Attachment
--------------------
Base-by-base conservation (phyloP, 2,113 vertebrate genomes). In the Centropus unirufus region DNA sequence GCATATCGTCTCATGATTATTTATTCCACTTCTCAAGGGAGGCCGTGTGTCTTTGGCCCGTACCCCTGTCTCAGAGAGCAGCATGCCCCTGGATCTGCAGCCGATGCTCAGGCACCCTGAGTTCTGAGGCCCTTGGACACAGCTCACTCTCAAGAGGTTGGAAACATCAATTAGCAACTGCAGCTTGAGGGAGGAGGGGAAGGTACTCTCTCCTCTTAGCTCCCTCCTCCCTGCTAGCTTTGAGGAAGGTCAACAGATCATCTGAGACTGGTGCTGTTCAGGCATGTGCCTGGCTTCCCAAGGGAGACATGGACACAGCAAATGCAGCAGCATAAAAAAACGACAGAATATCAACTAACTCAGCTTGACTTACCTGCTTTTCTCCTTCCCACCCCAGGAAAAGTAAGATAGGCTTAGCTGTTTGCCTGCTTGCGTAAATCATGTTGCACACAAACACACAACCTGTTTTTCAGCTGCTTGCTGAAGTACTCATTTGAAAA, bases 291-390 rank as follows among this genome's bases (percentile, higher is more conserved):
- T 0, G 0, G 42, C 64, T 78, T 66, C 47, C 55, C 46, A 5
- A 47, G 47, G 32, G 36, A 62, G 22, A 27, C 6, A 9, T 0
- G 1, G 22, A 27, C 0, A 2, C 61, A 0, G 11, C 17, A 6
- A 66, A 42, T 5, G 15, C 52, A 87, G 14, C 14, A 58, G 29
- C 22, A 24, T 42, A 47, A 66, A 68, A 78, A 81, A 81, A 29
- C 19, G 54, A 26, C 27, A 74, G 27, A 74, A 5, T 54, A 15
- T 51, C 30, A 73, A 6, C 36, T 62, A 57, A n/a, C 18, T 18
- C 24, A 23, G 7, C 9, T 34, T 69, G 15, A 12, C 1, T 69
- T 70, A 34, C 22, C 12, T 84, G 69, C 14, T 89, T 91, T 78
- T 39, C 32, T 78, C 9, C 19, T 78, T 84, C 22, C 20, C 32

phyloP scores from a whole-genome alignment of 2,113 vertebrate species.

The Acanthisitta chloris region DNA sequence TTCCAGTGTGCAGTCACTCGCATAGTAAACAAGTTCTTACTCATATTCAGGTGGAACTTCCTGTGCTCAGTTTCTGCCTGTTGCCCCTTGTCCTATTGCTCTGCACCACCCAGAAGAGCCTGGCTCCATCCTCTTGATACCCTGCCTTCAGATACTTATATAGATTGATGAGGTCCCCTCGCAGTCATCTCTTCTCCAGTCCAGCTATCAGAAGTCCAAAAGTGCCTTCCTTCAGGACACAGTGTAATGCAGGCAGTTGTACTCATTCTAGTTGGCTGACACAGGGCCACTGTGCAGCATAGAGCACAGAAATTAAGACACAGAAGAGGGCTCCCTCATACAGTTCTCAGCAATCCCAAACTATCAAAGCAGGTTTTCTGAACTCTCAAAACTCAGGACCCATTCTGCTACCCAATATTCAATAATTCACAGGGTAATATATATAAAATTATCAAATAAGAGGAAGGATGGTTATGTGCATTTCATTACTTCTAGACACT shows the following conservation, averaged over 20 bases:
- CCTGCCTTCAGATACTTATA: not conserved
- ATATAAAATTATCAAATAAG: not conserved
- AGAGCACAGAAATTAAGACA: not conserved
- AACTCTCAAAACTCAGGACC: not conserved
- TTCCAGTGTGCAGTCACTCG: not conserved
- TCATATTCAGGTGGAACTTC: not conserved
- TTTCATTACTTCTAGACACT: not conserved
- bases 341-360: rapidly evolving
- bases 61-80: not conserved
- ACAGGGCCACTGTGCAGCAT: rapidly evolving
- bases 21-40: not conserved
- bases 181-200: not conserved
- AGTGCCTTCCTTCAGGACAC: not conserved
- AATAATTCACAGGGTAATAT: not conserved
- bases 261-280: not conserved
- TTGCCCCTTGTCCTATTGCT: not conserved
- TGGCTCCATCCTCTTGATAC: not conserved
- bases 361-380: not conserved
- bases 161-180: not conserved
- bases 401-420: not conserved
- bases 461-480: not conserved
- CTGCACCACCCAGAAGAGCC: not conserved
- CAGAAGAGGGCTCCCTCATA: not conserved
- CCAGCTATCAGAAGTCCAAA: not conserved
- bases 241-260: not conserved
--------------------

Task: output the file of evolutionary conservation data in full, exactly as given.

Base-by-base conservation (phyloP, 2,113 vertebrate genomes). In the Centropus unirufus region DNA sequence GCATATCGTCTCATGATTATTTATTCCACTTCTCAAGGGAGGCCGTGTGTCTTTGGCCCGTACCCCTGTCTCAGAGAGCAGCATGCCCCTGGATCTGCAGCCGATGCTCAGGCACCCTGAGTTCTGAGGCCCTTGGACACAGCTCACTCTCAAGAGGTTGGAAACATCAATTAGCAACTGCAGCTTGAGGGAGGAGGGGAAGGTACTCTCTCCTCTTAGCTCCCTCCTCCCTGCTAGCTTTGAGGAAGGTCAACAGATCATCTGAGACTGGTGCTGTTCAGGCATGTGCCTGGCTTCCCAAGGGAGACATGGACACAGCAAATGCAGCAGCATAAAAAAACGACAGAATATCAACTAACTCAGCTTGACTTACCTGCTTTTCTCCTTCCCACCCCAGGAAAAGTAAGATAGGCTTAGCTGTTTGCCTGCTTGCGTAAATCATGTTGCACACAAACACACAACCTGTTTTTCAGCTGCTTGCTGAAGTACTCATTTGAAAA, bases 291-390 rank as follows among this genome's bases (percentile, higher is more conserved):
- T 0, G 0, G 42, C 64, T 78, T 66, C 47, C 55, C 46, A 5
- A 47, G 47, G 32, G 36, A 62, G 22, A 27, C 6, A 9, T 0
- G 1, G 22, A 27, C 0, A 2, C 61, A 0, G 11, C 17, A 6
- A 66, A 42, T 5, G 15, C 52, A 87, G 14, C 14, A 58, G 29
- C 22, A 24, T 42, A 47, A 66, A 68, A 78, A 81, A 81, A 29
- C 19, G 54, A 26, C 27, A 74, G 27, A 74, A 5, T 54, A 15
- T 51, C 30, A 73, A 6, C 36, T 62, A 57, A n/a, C 18, T 18
- C 24, A 23, G 7, C 9, T 34, T 69, G 15, A 12, C 1, T 69
- T 70, A 34, C 22, C 12, T 84, G 69, C 14, T 89, T 91, T 78
- T 39, C 32, T 78, C 9, C 19, T 78, T 84, C 22, C 20, C 32

phyloP scores from a whole-genome alignment of 2,113 vertebrate species.

The Acanthisitta chloris region DNA sequence TTCCAGTGTGCAGTCACTCGCATAGTAAACAAGTTCTTACTCATATTCAGGTGGAACTTCCTGTGCTCAGTTTCTGCCTGTTGCCCCTTGTCCTATTGCTCTGCACCACCCAGAAGAGCCTGGCTCCATCCTCTTGATACCCTGCCTTCAGATACTTATATAGATTGATGAGGTCCCCTCGCAGTCATCTCTTCTCCAGTCCAGCTATCAGAAGTCCAAAAGTGCCTTCCTTCAGGACACAGTGTAATGCAGGCAGTTGTACTCATTCTAGTTGGCTGACACAGGGCCACTGTGCAGCATAGAGCACAGAAATTAAGACACAGAAGAGGGCTCCCTCATACAGTTCTCAGCAATCCCAAACTATCAAAGCAGGTTTTCTGAACTCTCAAAACTCAGGACCCATTCTGCTACCCAATATTCAATAATTCACAGGGTAATATATATAAAATTATCAAATAAGAGGAAGGATGGTTATGTGCATTTCATTACTTCTAGACACT shows the following conservation, averaged over 20 bases:
- CCTGCCTTCAGATACTTATA: not conserved
- ATATAAAATTATCAAATAAG: not conserved
- AGAGCACAGAAATTAAGACA: not conserved
- AACTCTCAAAACTCAGGACC: not conserved
- TTCCAGTGTGCAGTCACTCG: not conserved
- TCATATTCAGGTGGAACTTC: not conserved
- TTTCATTACTTCTAGACACT: not conserved
- bases 341-360: rapidly evolving
- bases 61-80: not conserved
- ACAGGGCCACTGTGCAGCAT: rapidly evolving
- bases 21-40: not conserved
- bases 181-200: not conserved
- AGTGCCTTCCTTCAGGACAC: not conserved
- AATAATTCACAGGGTAATAT: not conserved
- bases 261-280: not conserved
- TTGCCCCTTGTCCTATTGCT: not conserved
- TGGCTCCATCCTCTTGATAC: not conserved
- bases 361-380: not conserved
- bases 161-180: not conserved
- bases 401-420: not conserved
- bases 461-480: not conserved
- CTGCACCACCCAGAAGAGCC: not conserved
- CAGAAGAGGGCTCCCTCATA: not conserved
- CCAGCTATCAGAAGTCCAAA: not conserved
- bases 241-260: not conserved